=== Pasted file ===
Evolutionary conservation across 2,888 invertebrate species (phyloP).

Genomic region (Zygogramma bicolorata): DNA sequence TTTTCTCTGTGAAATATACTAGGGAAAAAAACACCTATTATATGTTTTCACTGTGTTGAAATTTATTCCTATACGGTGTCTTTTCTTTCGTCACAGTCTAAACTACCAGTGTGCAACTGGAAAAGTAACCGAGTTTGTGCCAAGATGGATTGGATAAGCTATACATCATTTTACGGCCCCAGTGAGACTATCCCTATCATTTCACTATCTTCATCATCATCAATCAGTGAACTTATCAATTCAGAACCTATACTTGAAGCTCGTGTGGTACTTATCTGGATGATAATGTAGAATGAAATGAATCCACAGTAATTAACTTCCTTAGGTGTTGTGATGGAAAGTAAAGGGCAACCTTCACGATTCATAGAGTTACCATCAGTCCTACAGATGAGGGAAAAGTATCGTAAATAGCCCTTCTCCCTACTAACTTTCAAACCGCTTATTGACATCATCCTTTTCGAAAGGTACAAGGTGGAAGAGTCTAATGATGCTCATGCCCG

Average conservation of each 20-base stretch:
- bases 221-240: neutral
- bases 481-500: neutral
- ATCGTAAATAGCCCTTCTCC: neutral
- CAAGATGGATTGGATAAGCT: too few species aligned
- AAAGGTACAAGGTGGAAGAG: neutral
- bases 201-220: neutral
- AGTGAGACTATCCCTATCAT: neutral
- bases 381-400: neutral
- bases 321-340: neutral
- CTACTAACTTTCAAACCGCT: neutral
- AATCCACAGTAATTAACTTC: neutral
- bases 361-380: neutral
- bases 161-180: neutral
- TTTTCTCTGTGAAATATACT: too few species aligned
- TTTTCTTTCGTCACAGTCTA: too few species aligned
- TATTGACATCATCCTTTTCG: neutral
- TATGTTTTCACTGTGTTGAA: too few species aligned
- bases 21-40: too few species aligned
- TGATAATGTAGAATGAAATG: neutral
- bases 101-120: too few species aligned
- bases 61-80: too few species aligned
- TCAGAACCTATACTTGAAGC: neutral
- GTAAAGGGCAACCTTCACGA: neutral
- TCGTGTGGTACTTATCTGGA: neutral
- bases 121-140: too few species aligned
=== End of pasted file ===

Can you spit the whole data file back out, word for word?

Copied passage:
Evolutionary conservation across 2,888 invertebrate species (phyloP).

Genomic region (Zygogramma bicolorata): DNA sequence TTTTCTCTGTGAAATATACTAGGGAAAAAAACACCTATTATATGTTTTCACTGTGTTGAAATTTATTCCTATACGGTGTCTTTTCTTTCGTCACAGTCTAAACTACCAGTGTGCAACTGGAAAAGTAACCGAGTTTGTGCCAAGATGGATTGGATAAGCTATACATCATTTTACGGCCCCAGTGAGACTATCCCTATCATTTCACTATCTTCATCATCATCAATCAGTGAACTTATCAATTCAGAACCTATACTTGAAGCTCGTGTGGTACTTATCTGGATGATAATGTAGAATGAAATGAATCCACAGTAATTAACTTCCTTAGGTGTTGTGATGGAAAGTAAAGGGCAACCTTCACGATTCATAGAGTTACCATCAGTCCTACAGATGAGGGAAAAGTATCGTAAATAGCCCTTCTCCCTACTAACTTTCAAACCGCTTATTGACATCATCCTTTTCGAAAGGTACAAGGTGGAAGAGTCTAATGATGCTCATGCCCG

Average conservation of each 20-base stretch:
- bases 221-240: neutral
- bases 481-500: neutral
- ATCGTAAATAGCCCTTCTCC: neutral
- CAAGATGGATTGGATAAGCT: too few species aligned
- AAAGGTACAAGGTGGAAGAG: neutral
- bases 201-220: neutral
- AGTGAGACTATCCCTATCAT: neutral
- bases 381-400: neutral
- bases 321-340: neutral
- CTACTAACTTTCAAACCGCT: neutral
- AATCCACAGTAATTAACTTC: neutral
- bases 361-380: neutral
- bases 161-180: neutral
- TTTTCTCTGTGAAATATACT: too few species aligned
- TTTTCTTTCGTCACAGTCTA: too few species aligned
- TATTGACATCATCCTTTTCG: neutral
- TATGTTTTCACTGTGTTGAA: too few species aligned
- bases 21-40: too few species aligned
- TGATAATGTAGAATGAAATG: neutral
- bases 101-120: too few species aligned
- bases 61-80: too few species aligned
- TCAGAACCTATACTTGAAGC: neutral
- GTAAAGGGCAACCTTCACGA: neutral
- TCGTGTGGTACTTATCTGGA: neutral
- bases 121-140: too few species aligned